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A Randomized Air Filter Intervention Study of Air Pollution and Fetal Growth in a Highly Polluted Community

This study has been completed.
Canadian Institutes of Health Research (CIHR)
Information provided by (Responsible Party):
Ryan Allen, Simon Fraser University Identifier:
First received: November 30, 2012
Last updated: December 1, 2016
Last verified: April 2015
The purpose of this study is to use an air filter intervention to evaluate the relationship between particulate matter air pollution exposure during pregnancy and fetal growth. We hypothesize that: 1) portable high efficiency air (HEPA) filters will produce major reductions in home indoor concentrations of particulate matter and 2) pregnant women whose exposures to particulate matter are reduced by this intervention will give birth to children with greater mean body weight for gestational age.

Condition Intervention
Fetal Growth Restriction Device: HEPA Filter

Study Type: Interventional
Study Design: Allocation: Randomized
Intervention Model: Parallel Assignment
Masking: Single (Outcomes Assessor)
Primary Purpose: Prevention
Official Title: A Randomized Air Filter Intervention Study of Air Pollution and Fetal Growth in a Highly Polluted Community

Resource links provided by NLM:

Further study details as provided by Ryan Allen, Simon Fraser University:

Primary Outcome Measures:
  • Gestational-age adjusted birthweight [ Time Frame: At birth ]
  • Birthweight [ Time Frame: At birth ]
  • Gestational age [ Time Frame: At birth ]
  • Head circumference [ Time Frame: At birth ]
  • Small for gestational age [ Time Frame: At birth ]
    <10%ile of birth weight for gestational age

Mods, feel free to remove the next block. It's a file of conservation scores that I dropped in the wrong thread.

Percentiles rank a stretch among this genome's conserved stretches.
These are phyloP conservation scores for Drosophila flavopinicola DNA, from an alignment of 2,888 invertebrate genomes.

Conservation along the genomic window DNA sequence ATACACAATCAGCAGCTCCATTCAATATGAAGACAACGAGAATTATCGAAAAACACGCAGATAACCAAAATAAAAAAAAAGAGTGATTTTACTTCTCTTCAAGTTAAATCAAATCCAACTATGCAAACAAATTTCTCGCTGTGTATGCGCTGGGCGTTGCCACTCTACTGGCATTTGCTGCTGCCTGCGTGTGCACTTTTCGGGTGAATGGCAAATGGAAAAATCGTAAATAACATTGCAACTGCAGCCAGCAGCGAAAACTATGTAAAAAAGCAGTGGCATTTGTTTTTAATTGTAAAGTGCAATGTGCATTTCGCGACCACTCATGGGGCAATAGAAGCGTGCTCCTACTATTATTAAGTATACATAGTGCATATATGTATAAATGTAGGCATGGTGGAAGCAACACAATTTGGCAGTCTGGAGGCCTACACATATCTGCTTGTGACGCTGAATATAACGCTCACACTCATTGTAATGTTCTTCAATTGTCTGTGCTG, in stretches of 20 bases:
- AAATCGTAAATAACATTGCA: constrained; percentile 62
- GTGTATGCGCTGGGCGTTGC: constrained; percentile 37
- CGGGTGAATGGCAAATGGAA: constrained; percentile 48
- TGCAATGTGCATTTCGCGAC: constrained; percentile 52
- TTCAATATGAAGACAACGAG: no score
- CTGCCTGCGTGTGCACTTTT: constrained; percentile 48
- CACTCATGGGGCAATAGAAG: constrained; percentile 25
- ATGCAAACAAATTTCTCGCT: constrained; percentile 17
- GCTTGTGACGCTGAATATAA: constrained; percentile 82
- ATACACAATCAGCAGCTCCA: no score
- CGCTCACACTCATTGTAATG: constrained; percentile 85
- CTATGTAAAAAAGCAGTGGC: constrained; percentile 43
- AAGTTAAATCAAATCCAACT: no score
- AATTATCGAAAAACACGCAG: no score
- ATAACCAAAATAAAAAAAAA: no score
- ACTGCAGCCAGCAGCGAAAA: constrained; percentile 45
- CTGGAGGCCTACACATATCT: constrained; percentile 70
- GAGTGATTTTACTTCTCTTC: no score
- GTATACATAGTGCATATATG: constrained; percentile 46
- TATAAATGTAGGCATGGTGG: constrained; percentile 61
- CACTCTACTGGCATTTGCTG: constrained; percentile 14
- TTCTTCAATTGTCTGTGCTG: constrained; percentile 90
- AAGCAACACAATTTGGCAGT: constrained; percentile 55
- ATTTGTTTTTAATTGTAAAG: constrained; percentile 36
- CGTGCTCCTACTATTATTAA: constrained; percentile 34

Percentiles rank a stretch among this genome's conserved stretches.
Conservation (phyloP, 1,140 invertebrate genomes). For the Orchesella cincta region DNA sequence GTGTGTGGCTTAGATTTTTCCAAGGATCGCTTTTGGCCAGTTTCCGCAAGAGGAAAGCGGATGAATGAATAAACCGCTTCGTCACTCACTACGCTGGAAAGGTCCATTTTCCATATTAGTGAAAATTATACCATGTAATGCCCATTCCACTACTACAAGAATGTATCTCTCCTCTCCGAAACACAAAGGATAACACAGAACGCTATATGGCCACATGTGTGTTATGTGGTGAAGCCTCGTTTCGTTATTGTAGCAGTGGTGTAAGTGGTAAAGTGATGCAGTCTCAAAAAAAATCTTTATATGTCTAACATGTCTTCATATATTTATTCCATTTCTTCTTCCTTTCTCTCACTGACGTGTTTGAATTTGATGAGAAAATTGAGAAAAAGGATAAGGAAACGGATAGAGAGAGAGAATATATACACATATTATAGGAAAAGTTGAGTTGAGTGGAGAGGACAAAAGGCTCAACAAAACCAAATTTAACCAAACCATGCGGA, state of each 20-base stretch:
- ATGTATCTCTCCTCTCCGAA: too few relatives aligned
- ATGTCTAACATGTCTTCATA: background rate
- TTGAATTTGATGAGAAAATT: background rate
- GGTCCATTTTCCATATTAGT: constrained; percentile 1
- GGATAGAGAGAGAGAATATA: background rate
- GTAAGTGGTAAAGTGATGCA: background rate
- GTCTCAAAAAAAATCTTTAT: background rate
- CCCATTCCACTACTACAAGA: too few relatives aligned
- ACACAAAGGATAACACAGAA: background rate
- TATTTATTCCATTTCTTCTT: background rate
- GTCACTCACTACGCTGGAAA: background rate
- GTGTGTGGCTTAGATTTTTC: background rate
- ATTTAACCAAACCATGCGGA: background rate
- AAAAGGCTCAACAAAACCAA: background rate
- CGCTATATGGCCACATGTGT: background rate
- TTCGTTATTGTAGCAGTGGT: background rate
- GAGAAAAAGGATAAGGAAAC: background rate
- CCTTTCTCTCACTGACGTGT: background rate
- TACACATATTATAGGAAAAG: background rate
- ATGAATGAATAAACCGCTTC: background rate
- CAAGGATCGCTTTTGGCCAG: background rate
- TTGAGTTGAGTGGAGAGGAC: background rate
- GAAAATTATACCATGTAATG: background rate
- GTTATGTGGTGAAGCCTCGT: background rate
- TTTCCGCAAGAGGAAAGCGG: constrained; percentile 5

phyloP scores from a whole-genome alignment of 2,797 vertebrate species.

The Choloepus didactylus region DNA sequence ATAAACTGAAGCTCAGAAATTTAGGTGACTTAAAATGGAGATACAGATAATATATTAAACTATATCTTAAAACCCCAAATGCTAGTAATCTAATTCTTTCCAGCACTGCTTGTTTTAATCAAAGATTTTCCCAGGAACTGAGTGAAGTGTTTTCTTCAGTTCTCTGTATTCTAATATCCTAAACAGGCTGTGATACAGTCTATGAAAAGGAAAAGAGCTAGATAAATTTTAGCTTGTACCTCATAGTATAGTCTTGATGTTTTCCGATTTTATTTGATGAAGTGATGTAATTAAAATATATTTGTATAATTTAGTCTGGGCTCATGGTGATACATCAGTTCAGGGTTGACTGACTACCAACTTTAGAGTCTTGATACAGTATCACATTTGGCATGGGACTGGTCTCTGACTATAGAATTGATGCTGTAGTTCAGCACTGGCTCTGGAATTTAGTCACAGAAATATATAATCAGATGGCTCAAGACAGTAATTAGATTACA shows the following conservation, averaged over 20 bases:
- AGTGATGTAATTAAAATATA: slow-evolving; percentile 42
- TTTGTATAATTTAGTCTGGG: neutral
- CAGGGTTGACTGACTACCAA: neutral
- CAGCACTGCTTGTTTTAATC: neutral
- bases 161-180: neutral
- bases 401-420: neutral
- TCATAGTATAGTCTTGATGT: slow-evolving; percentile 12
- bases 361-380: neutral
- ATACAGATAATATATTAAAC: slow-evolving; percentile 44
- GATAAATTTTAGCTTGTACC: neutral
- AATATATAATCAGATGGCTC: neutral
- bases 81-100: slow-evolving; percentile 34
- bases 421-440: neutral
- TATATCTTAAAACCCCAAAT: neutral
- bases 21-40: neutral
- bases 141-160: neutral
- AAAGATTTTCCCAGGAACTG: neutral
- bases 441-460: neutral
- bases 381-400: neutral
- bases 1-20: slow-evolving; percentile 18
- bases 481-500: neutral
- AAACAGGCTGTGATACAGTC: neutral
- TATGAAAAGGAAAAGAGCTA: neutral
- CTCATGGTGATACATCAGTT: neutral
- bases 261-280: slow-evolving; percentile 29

• Birth length [ Time Frame: At birth ]
    Birth length

Secondary Outcome Measures:
  • Blood pressure [ Time Frame: At approximately 10, 11, 30 and 31 weeks gestation ]
  • C-reactive protein [ Time Frame: At approximately 10 and 30 weeks gestation ]
  • Stratified Analyses [ Time Frame: Various ]
    For all variables, we will explore effect modification by maternal exposure to environmental tobacco smoke, fraction of time spent at home, sex of the baby, season of birth, gestational age at birth, and the fraction of time that the HEPA filter(s) were used.

Enrollment: 540
Study Start Date: January 2014
Study Completion Date: December 2015
Primary Completion Date: December 2015 (Final data collection date for primary outcome measure)
Arms Assigned Interventions
Experimental: HEPA Filter
HEPA filter(s) placed in the participant's home from approximately 10 weeks gestation until birth.
Device: HEPA Filter
No Intervention: Control


Ages Eligible for Study:   18 Years and older   (Adult, Senior)
Sexes Eligible for Study:   Female
Accepts Healthy Volunteers:   Yes

Inclusion Criteria:

  • Adult (>18 years)
  • Pregnant woman in first trimester (<14 weeks)
  • Single gestation pregnancy
  • Non-smoker

Exclusion Criteria:

  • Multiple-gestation pregnancy
  • Current smoker
  • Currently operating an air filter in the home
  • Currently living in a ger (traditional Mongolian felt-lined yurt)
  • Plan to give birth outside of a hospital or clinic in Ulaanbaatar
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Please refer to this study by its identifier: NCT01741051

Mongolia National University of Medical Sciences
Ulaanbaatar, Mongolia
Sponsors and Collaborators
Simon Fraser University
Canadian Institutes of Health Research (CIHR)
Principal Investigator: Ryan Allen, PhD Simon Fraser University
  More Information

Responsible Party: Ryan Allen, Associate Professor, Simon Fraser University Identifier: NCT01741051     History of Changes
Other Study ID Numbers: 275997
Study First Received: November 30, 2012
Last Updated: December 1, 2016

Keywords provided by Ryan Allen, Simon Fraser University:
Air pollution
Particulate matter
Intrauterine growth restriction (IUGR)
Fetal growth
Birth weight
Gestational age

Additional relevant MeSH terms:
Fetal Growth Retardation
Fetal Diseases
Pregnancy Complications
Growth Disorders
Pathologic Processes processed this record on September 19, 2017